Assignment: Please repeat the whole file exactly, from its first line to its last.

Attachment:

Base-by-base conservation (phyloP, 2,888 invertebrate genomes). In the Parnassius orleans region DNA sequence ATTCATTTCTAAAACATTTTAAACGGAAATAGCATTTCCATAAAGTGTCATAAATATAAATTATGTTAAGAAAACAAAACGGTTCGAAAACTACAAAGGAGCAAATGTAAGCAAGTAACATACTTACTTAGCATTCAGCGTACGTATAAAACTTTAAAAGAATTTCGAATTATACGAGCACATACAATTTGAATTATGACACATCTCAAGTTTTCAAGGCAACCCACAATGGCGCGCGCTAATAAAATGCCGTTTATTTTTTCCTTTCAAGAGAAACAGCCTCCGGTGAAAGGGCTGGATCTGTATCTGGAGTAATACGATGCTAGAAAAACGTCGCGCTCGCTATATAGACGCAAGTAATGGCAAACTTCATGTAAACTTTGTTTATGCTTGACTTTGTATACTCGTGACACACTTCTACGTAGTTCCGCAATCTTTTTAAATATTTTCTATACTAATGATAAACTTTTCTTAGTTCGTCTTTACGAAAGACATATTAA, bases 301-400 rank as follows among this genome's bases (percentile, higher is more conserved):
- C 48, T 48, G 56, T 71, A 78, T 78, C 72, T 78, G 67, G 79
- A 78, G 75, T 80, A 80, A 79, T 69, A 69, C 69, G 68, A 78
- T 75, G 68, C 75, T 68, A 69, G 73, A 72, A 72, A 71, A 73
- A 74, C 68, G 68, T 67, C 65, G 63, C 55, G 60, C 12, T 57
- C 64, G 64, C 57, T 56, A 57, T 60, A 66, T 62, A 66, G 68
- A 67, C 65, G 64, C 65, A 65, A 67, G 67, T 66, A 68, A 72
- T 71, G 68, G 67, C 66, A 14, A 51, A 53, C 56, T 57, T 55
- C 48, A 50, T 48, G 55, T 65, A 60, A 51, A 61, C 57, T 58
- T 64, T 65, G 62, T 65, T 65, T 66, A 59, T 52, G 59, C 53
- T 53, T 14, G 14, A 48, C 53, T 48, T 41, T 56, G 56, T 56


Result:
Base-by-base conservation (phyloP, 2,888 invertebrate genomes). In the Parnassius orleans region DNA sequence ATTCATTTCTAAAACATTTTAAACGGAAATAGCATTTCCATAAAGTGTCATAAATATAAATTATGTTAAGAAAACAAAACGGTTCGAAAACTACAAAGGAGCAAATGTAAGCAAGTAACATACTTACTTAGCATTCAGCGTACGTATAAAACTTTAAAAGAATTTCGAATTATACGAGCACATACAATTTGAATTATGACACATCTCAAGTTTTCAAGGCAACCCACAATGGCGCGCGCTAATAAAATGCCGTTTATTTTTTCCTTTCAAGAGAAACAGCCTCCGGTGAAAGGGCTGGATCTGTATCTGGAGTAATACGATGCTAGAAAAACGTCGCGCTCGCTATATAGACGCAAGTAATGGCAAACTTCATGTAAACTTTGTTTATGCTTGACTTTGTATACTCGTGACACACTTCTACGTAGTTCCGCAATCTTTTTAAATATTTTCTATACTAATGATAAACTTTTCTTAGTTCGTCTTTACGAAAGACATATTAA, bases 301-400 rank as follows among this genome's bases (percentile, higher is more conserved):
- C 48, T 48, G 56, T 71, A 78, T 78, C 72, T 78, G 67, G 79
- A 78, G 75, T 80, A 80, A 79, T 69, A 69, C 69, G 68, A 78
- T 75, G 68, C 75, T 68, A 69, G 73, A 72, A 72, A 71, A 73
- A 74, C 68, G 68, T 67, C 65, G 63, C 55, G 60, C 12, T 57
- C 64, G 64, C 57, T 56, A 57, T 60, A 66, T 62, A 66, G 68
- A 67, C 65, G 64, C 65, A 65, A 67, G 67, T 66, A 68, A 72
- T 71, G 68, G 67, C 66, A 14, A 51, A 53, C 56, T 57, T 55
- C 48, A 50, T 48, G 55, T 65, A 60, A 51, A 61, C 57, T 58
- T 64, T 65, G 62, T 65, T 65, T 66, A 59, T 52, G 59, C 53
- T 53, T 14, G 14, A 48, C 53, T 48, T 41, T 56, G 56, T 56